"Fox Mystery Theater" Paint Me a Murder (TV Episode 1984) Poster

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6/10
Desolate double-crossing
Paul English9 October 2003
First viewing: October 1984 / Second viewing: October 2003

For the last nineteen years my only memory that I had of `Paint Me A Murder' was one of cliffs and aggressive paintings. After watching it again this afternoon, these two things still stand out - but there's more depth to this one than I previously gave it credit for. A reasonably engaging `Hammer House Of Mystery And Suspense' tale which follows a rather stilted path between a trio of gallery owner, artist and wife. Faked death, murder attempts and a Shakespearean climax is what we get. And lest I forget, two more things: Alan Lake plays yet another loser in the last acting role of his life while Mark Heath as the Inspector gives the finest acting performance I have ever seen anyone give in my whole life. 6/10
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6/10
Could you just paint us a plot line??
FeydRautha6 August 2014
Warning: Spoilers
Things I've learned from this episode:

1. British art dealers are invariably smarmy gits with public school accents. 2. Indian chemists will sell you prescription sedatives and deadly poison in the same visit without asking too many questions. 3. Painting pictures while standing at the edge of a very high cliff isn't as safe as it looks. 4. Michelle Phillips can't act.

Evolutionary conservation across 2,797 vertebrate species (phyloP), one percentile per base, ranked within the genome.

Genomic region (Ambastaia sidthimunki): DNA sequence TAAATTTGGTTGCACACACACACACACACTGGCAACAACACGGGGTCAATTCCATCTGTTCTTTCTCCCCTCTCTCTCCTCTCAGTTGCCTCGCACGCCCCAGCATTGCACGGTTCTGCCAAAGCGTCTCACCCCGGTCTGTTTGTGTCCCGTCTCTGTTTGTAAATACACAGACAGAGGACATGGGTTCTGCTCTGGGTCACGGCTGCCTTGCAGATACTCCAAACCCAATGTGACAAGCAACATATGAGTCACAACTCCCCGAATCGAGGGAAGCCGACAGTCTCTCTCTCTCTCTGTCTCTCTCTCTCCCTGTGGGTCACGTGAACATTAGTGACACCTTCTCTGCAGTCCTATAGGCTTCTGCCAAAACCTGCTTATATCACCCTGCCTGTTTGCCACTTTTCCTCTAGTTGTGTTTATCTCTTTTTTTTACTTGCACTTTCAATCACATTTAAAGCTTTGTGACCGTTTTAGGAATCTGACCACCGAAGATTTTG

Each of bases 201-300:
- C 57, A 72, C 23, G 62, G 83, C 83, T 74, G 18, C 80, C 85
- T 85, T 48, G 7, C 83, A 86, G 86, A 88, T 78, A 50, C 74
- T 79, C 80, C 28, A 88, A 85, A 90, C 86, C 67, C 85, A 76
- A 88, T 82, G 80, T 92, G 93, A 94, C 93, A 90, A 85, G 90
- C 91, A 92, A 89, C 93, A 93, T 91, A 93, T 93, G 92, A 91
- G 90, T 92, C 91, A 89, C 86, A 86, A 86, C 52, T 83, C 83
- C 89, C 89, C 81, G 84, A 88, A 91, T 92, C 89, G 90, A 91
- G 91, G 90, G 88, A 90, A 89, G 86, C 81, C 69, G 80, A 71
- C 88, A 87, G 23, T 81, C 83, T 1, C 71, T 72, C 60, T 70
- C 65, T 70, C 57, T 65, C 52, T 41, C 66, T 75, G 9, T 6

I have a vague memory of catching this episode when it first aired. Seeing it again after so many years brought back how much the early 1980's TV viewing audience would forgive a show; the soundtrack was jarring, the camera work dodgy in places, and the script....well, check out this gem, when Luke (Laurenson) describes his passion and drive for his artistic gift as "fire in the belly", his wife (Phillips) calmly tells him to "take a Pepto, darling."

The plot itself is nothing new - artist, at the behest of his money-hungry wife, fakes his own death so the value of his work will increase, while still creating pieces that his "widow" unleashes on the art world in small, regular doses. Meanwhile, blond moustached Old Etonian art dealer has designs on the former Mama. This has all been done before, and much better, by the likes of "Tales of the Unexpected". The story has a few holes, the kind that make you think the editing job was rushed to meet an airdate deadline. (What was the deal with Luke suddenly deciding to paint a selfie on the Battersea Power Station?) The biggest zinger, however, has to be the wife's decision to off her husband. I mean, come on! She's basically got what amounts to a license to print money hiding in her attic, pumping out artwork that ever rises in value. Ka-ching, lady!

The good points: Most of the acting performances are worth sitting all the way through the ep. James Laurenson is his usual excellent self. He manages to shine despite the uphill battle that script and storyline must have been - I swear there were one or two times I thought he was going to look directly at the camera and mouth the words "I'm sorry". David Robb is suitably slimy as the determined art dealer, Michelle Phillips stood on her mark and delivered her lines where she was pointed. Special mention must go to W. Morgan Sheppard and Alan Lake as Luke's compadres; I'll watch Sheppard in anything, and it was touching to see Lake in this swan song before his tragic death.

Well worth a look if you fancy traipsing down Hammer Memory Lane.
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